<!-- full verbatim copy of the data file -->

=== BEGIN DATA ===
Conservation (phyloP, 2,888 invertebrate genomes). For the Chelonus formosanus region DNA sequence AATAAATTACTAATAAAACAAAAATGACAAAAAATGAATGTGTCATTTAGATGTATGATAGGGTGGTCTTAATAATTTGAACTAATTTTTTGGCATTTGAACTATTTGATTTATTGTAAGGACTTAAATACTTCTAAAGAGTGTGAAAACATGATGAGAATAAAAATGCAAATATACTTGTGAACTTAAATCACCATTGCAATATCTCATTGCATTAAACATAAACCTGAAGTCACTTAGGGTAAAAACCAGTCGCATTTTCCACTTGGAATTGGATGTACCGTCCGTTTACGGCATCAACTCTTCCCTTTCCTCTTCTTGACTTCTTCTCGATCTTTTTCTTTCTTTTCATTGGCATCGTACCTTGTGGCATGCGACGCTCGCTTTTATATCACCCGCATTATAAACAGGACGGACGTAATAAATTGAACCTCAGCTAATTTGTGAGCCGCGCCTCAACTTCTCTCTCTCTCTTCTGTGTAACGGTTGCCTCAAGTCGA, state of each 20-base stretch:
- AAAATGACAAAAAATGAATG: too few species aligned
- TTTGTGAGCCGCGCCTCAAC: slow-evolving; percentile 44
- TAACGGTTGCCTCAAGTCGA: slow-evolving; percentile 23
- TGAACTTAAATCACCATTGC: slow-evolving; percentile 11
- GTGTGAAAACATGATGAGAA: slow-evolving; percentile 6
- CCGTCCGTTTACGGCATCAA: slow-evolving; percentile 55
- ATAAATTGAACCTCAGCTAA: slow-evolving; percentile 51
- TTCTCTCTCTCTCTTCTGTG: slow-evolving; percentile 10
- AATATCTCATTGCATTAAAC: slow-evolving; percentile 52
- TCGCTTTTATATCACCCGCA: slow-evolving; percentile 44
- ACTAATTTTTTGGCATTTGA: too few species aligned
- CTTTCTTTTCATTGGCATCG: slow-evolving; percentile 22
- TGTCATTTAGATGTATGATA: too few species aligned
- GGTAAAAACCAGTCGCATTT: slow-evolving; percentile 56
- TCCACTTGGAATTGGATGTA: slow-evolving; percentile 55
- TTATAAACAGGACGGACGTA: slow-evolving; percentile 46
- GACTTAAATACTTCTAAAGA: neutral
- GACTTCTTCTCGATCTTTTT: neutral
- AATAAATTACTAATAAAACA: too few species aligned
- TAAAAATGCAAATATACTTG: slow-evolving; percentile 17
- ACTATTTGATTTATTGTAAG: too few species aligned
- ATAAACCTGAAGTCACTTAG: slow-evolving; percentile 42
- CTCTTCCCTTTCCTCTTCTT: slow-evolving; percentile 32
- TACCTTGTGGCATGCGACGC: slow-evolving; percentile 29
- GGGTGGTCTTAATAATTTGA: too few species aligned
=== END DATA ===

Conservation (phyloP, 2,888 invertebrate genomes). For the Chelonus formosanus region DNA sequence AATAAATTACTAATAAAACAAAAATGACAAAAAATGAATGTGTCATTTAGATGTATGATAGGGTGGTCTTAATAATTTGAACTAATTTTTTGGCATTTGAACTATTTGATTTATTGTAAGGACTTAAATACTTCTAAAGAGTGTGAAAACATGATGAGAATAAAAATGCAAATATACTTGTGAACTTAAATCACCATTGCAATATCTCATTGCATTAAACATAAACCTGAAGTCACTTAGGGTAAAAACCAGTCGCATTTTCCACTTGGAATTGGATGTACCGTCCGTTTACGGCATCAACTCTTCCCTTTCCTCTTCTTGACTTCTTCTCGATCTTTTTCTTTCTTTTCATTGGCATCGTACCTTGTGGCATGCGACGCTCGCTTTTATATCACCCGCATTATAAACAGGACGGACGTAATAAATTGAACCTCAGCTAATTTGTGAGCCGCGCCTCAACTTCTCTCTCTCTCTTCTGTGTAACGGTTGCCTCAAGTCGA, state of each 20-base stretch:
- AAAATGACAAAAAATGAATG: too few species aligned
- TTTGTGAGCCGCGCCTCAAC: slow-evolving; percentile 44
- TAACGGTTGCCTCAAGTCGA: slow-evolving; percentile 23
- TGAACTTAAATCACCATTGC: slow-evolving; percentile 11
- GTGTGAAAACATGATGAGAA: slow-evolving; percentile 6
- CCGTCCGTTTACGGCATCAA: slow-evolving; percentile 55
- ATAAATTGAACCTCAGCTAA: slow-evolving; percentile 51
- TTCTCTCTCTCTCTTCTGTG: slow-evolving; percentile 10
- AATATCTCATTGCATTAAAC: slow-evolving; percentile 52
- TCGCTTTTATATCACCCGCA: slow-evolving; percentile 44
- ACTAATTTTTTGGCATTTGA: too few species aligned
- CTTTCTTTTCATTGGCATCG: slow-evolving; percentile 22
- TGTCATTTAGATGTATGATA: too few species aligned
- GGTAAAAACCAGTCGCATTT: slow-evolving; percentile 56
- TCCACTTGGAATTGGATGTA: slow-evolving; percentile 55
- TTATAAACAGGACGGACGTA: slow-evolving; percentile 46
- GACTTAAATACTTCTAAAGA: neutral
- GACTTCTTCTCGATCTTTTT: neutral
- AATAAATTACTAATAAAACA: too few species aligned
- TAAAAATGCAAATATACTTG: slow-evolving; percentile 17
- ACTATTTGATTTATTGTAAG: too few species aligned
- ATAAACCTGAAGTCACTTAG: slow-evolving; percentile 42
- CTCTTCCCTTTCCTCTTCTT: slow-evolving; percentile 32
- TACCTTGTGGCATGCGACGC: slow-evolving; percentile 29
- GGGTGGTCTTAATAATTTGA: too few species aligned